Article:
I’ve been wanting to photograph homeschool sessions, now that this lifestyle is so prevalent due to current circumstances. So thankful my dear aunt (or “sister”) Anna Hultin, willingly participated in my first Homeschool Session. If you are homeschooling your kids right now and want a tangible way to cherish these unique moments, please feel welcome to contact me! ❤️
Such a special time getting to "second-shoot" with my dear friend and one of my greatest inspirations Brooke Forwood. Kaja and Ryan have such hearts for Jesus, and it shows in their love for one another and everyone around them.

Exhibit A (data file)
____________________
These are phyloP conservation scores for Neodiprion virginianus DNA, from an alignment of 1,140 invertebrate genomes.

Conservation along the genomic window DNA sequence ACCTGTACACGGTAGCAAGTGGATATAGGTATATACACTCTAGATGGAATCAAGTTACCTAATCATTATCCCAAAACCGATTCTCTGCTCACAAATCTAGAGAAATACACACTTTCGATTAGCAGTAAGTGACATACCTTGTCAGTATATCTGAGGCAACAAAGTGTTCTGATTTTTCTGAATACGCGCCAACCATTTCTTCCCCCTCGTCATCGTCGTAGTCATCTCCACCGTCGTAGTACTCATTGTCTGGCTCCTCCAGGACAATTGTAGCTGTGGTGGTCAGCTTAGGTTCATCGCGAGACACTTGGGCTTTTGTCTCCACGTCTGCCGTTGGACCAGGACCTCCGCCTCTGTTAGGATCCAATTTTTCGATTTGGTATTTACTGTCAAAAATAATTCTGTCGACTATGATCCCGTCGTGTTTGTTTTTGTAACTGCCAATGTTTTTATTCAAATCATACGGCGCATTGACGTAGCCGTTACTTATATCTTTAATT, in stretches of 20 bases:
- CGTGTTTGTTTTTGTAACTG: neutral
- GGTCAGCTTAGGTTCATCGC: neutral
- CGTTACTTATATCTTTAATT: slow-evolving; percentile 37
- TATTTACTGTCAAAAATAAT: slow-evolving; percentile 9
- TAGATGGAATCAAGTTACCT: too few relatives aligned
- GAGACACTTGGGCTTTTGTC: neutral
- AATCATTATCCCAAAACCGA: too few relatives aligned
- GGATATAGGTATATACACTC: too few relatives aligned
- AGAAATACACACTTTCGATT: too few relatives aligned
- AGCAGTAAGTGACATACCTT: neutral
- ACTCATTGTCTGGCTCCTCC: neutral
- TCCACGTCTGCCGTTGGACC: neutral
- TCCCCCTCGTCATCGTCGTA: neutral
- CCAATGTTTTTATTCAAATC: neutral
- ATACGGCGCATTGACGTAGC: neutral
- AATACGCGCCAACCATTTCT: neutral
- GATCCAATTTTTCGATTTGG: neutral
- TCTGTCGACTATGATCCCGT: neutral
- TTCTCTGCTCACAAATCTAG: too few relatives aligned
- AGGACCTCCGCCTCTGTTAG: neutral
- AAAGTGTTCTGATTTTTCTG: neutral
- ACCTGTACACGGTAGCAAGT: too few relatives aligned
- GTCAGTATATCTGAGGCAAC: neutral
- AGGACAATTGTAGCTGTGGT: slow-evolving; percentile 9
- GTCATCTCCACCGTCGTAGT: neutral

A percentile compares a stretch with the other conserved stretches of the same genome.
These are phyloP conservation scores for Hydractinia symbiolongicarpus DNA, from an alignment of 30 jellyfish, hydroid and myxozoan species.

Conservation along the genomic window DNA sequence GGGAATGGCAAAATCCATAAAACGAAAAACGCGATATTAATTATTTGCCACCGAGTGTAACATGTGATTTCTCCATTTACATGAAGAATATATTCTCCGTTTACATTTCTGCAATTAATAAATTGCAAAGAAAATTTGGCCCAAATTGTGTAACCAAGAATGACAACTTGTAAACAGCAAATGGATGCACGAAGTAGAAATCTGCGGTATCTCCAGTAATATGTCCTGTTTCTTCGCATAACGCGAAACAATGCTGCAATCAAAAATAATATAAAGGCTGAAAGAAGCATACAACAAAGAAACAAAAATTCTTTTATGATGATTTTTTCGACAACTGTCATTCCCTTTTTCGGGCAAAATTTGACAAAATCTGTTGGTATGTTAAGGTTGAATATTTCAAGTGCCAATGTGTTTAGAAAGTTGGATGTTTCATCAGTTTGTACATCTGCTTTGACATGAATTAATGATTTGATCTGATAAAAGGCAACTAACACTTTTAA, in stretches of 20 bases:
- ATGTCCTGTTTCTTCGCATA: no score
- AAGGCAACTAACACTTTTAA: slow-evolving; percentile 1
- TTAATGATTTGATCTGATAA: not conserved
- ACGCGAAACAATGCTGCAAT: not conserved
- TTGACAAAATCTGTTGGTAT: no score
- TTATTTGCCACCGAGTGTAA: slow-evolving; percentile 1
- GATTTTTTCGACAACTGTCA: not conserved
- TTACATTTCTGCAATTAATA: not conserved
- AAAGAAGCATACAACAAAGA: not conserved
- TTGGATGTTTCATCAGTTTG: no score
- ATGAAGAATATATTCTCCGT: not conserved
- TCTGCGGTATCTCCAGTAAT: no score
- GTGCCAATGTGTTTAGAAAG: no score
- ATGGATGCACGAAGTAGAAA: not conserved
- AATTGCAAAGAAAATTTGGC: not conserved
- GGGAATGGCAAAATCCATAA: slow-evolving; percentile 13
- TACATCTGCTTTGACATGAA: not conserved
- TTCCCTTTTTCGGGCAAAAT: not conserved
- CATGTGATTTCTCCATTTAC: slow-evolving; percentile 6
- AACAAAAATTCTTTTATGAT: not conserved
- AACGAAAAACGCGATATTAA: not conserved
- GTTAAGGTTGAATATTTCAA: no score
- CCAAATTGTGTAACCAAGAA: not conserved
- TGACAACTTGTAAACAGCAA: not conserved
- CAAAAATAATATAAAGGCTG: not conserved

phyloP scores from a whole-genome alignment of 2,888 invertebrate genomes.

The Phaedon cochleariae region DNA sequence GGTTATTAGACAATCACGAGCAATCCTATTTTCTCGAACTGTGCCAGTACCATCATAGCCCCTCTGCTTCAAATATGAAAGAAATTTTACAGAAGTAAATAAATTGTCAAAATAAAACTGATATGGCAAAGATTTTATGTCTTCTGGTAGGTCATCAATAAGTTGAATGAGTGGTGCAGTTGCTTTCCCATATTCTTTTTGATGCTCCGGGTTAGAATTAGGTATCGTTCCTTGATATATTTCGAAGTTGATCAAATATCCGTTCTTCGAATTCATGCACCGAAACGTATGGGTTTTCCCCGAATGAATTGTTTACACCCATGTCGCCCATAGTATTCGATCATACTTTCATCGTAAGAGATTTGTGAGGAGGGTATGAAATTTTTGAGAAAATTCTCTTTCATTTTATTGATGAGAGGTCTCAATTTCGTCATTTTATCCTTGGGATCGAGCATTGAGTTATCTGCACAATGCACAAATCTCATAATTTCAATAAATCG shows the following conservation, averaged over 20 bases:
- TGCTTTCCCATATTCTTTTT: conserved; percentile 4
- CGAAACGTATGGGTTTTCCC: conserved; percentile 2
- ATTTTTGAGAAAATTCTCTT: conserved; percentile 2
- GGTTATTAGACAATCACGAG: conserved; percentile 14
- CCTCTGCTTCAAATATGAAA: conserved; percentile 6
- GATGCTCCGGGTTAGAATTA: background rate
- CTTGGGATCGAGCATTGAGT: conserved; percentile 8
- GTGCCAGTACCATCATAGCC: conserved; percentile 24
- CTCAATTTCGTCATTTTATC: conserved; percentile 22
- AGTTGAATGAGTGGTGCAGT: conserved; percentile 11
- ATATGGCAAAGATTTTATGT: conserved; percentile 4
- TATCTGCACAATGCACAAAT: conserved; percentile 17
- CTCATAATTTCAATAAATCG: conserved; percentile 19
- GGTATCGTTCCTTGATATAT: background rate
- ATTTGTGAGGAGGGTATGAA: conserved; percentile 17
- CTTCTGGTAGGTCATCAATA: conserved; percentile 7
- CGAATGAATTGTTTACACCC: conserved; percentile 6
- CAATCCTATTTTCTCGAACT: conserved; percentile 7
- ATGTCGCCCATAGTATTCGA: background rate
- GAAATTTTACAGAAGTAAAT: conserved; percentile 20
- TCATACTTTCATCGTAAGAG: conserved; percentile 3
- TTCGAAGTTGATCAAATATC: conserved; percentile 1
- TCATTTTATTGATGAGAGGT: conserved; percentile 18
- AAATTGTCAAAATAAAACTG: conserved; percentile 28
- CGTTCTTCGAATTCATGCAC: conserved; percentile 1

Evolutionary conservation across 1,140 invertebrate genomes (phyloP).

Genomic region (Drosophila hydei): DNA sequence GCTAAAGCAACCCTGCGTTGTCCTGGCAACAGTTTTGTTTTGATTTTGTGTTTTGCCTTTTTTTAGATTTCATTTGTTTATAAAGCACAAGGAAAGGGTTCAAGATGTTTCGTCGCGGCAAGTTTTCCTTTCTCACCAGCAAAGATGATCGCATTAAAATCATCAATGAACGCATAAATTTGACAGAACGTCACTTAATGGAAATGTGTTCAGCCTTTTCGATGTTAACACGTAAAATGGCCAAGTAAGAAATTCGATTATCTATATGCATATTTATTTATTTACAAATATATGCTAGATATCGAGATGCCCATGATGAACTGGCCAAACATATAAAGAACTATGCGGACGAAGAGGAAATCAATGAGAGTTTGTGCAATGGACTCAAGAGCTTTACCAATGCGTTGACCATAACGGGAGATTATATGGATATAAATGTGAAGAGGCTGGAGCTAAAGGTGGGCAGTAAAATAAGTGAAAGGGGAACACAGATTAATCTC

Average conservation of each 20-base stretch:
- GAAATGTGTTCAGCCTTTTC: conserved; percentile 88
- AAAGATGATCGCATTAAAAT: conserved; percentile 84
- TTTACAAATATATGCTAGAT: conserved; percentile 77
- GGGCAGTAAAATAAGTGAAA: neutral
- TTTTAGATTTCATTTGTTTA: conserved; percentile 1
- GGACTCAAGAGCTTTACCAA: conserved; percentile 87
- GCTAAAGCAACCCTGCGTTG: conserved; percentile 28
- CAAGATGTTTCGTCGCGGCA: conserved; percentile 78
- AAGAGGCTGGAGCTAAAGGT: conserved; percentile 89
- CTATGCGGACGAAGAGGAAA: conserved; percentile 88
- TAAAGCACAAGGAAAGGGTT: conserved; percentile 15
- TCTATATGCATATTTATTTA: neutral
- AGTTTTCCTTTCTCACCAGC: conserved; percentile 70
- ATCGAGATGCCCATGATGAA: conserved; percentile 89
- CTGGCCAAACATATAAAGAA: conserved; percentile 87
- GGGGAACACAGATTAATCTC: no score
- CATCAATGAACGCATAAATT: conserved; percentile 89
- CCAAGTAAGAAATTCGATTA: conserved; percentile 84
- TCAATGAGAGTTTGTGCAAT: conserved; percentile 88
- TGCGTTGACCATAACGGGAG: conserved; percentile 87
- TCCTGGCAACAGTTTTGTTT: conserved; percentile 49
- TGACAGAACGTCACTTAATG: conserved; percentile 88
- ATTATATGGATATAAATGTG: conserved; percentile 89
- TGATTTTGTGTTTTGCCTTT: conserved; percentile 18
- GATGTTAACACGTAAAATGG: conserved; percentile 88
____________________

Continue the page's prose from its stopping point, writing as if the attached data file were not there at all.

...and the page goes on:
Gung Gung, my dear grandpa, passed on September 5th, 2020. Noah, the most loving grandchild one could ask for, is compiling a collection of photos and videos with Gung Gung. Though a learning photographer, I deeply regret not taking more photos while I lived with him. So, writing the memories down to the best of my recollection is what I will try to do well… The year of living in the presence of Gung Gung’s love began before I even moved to California. In December 2018, I received a gift still so generous and unfathomable to me: a check for $10,000. My giving grandpa wanted to ensure that the process of leaving college and moving to a new state was financially supported and feasible. Tears flowed the minute I grasped the weight of this gift. The gentle giver. He always was. During the moving process, he was the most welcoming, flexible host – always willing to plan and pay for meal times. I never lacked good food while living with Gung Gung – especially Asian food. I can recall several times when Gung Gung, Popo, and I were deciding where to eat, and Gung Gung would always gently push for the more authentic Asian restaurants. In the food department, Gung Gung was a risk-taker. Wow, what a blessed grandchild I was, tasting all these amazing Asian flavors. He’d take Popo, the Lums, and I for Shabu Shabu every so often and would call one particular restaurant “yuppy,” due to its blaring pop music and twenty-somethings crowd. Restaurant meals with Gung Gung was something I was already accustomed to because I had grown up with this during family vacations. However, cooking for and eating with Gung Gung in the comfort of my own home was a completely new, blessed experience. Sometimes, we would prepare a delicious Popo meal, complete with sticky rice, bok choy, and Chinese sausages. Other times, we would eat one of my delivered, prepped-to-cook meals called Sun Basket. Whenever we would eat a Sun Basket, Gung Gung would warmly chuckle and comment on the “exotic-ness” of the flavors and sauces. Oh, the conversations we would have at dinner. Often, he would let me discuss my day and listen so well. Sometimes, he would enlighten Popo and I with a discovery or a question he had come across in his research project. Other times, he and Popo would share stories of their childhood upbringing or early years together. Most week nights would usually end with Gung Gung declaring, “Well, I think I’ll turn in early tonight.” He always took his bath while dinner was being prepared, and he knew that Popo and I would most likely watch a dramatic “Downton Abbey” or “Anne with an E” episode, which he politely would not watch with us due to the emotional, cinematic content these kinds of shows are known for. As Popo and I relaxed to our show or movie, a small, gentle voice would often enter, asking, “How about a little dessert, Sylvie?” We would pause accordingly and savor some ice cream, cookies, or sometimes rice krispies that Popo and I had made. The topic of food brings up so many memories. Though Gung Gung’s health and energy level were poor for the entirety of my year with him, he never allowed this to get in the way of making his friends and family feel loved and cared for. Just one instance is when I joined him, Popo, and their dear friends Hugh and Norma for a “mini” (if there is such a thing) Chinese banquet luncheon. There was an immediate awareness of the deep care, love, respect, and interest these friends shared for one another. Gung Gung knew just what to ask, just when to listen, and just how to respond. A good meal and conversation (mixed with the perfect listening ear) was always Gung Gung’s love language. Music was another major love language I saw in him. One fond memory I have is watching Gung Gung sing in his church choir concerts. The last concert I attended, he continued to warn me that he would be standing in the “old men” section, due to his wavering health. Gung Gung never complained, but I knew the way he kept mentioning this alluded to his longing for younger times. His devotion to the choir – to brothers and sisters whose hearts yearned to praise their Father – inspired and encouraged Popo and I. Oh, Popo. How she loved Gung Gung. How Gung Gung loved Popo. I have never so personally witnessed a more godly marriage. No matter how much Popo dreamed of travelling or satisfying her own interests, her heart, mind, and body would not leave Gung Gung’s side. In turn, Gung Gung addressed Popo in the purest, most gentle manner. When he wanted something, a strong command was just not in his vocabulary. (Even when he would speak to Google Home, the Google voice would always respond with immense gratitude for Gung Gung’s politeness: “Thank you for asking so nicely. [Previously mentioned request] coming right up.”) What a gift it was to live with a couple who knew what it meant to put Jesus first – before themselves and before each other. Thank you, Lord. Though Trinity is Popo and Gung Gung’s longtime church home, they willingly and joyfully wanted to visit my newfound church home in Santa Ana, Newsong. As soon as service ended and everyone congregated in the courtyard for fellowship, Gung Gung spotted my new friends Tobi and Rachel and immediately approached them with a grin: “You two are the couple that Megan photographed, aren’t you?” It felt so right, affirmed, and natural that my grandpa would befriend newfound hearts I knew would become true, fast friends. Gung Gung always showed such interest in the people I met and the experiences I lived. At Mom365 – though a short-lived job – I found a special friend in my trainer, Elham, a 40-something-year-old Muslim woman who cared more about my well-being than my job status. Gung Gung loved the motherly way she had taken it upon herself to care for me. Later, when I worked at Starbucks, I remember feeling tired, dirty, smelling like old milk (sorry for the vivid image) behind the bar, then suddenly feeling elated and cheerful when I looked out and saw two smiling, wise faces: Popo and Gung Gung. During my break, I was able to sit with them as they sipped their coffee-alternative drinks. We didn’t speak much in that noisy, bustling café, but I remember Gung Gung jusrt taking it all in – chuckling and grinning. These two were not coffee-shop-going folk, so it meant the world to see them visit this hopping, often stressful work environment that must have felt very strange for them. This was Gung Gung’s love: he went out of his way to help me feel home, loved. While I was away visiting my Colorado family during Thanksgiving, my sweet grandparents decided to put up the Christmas lights. At their age and in their condition, it had previously been decided that I would help put the lights up – but Gung Gung wanted to surprise me. Just another act of our Father’s love shining through him. The latest, sweetest memory I have is when Gung Gung and I sat quietly at the table together – a scene that played many times that year, but was especially memorable this ime as it was soon before I moved back to Colorado. Gung Gung had long known and prayed for my heart’s desires, fears, hopes, and obstacles, so what he said in this moment meant the world and more: “You are such a special girl, Megan. Just hang in there […]” Throughout all my time spent with my grandpa/Gung Gung, David Chang, I have known him to be a humble, generous, compassionate, man after Jesus’ own heart. All who have known Gung Gung echo this. I believe what he wants now is for his friends and family to carry on his servant’s heart. Though the wisest, most intelligent man I have ever known, Gung Gung had a childlike faith in his Creator and the plan He had for us. Jesus, help us to follow in your footsteps, just as my grandpa did so beautifully. Thank you for Gung Gung.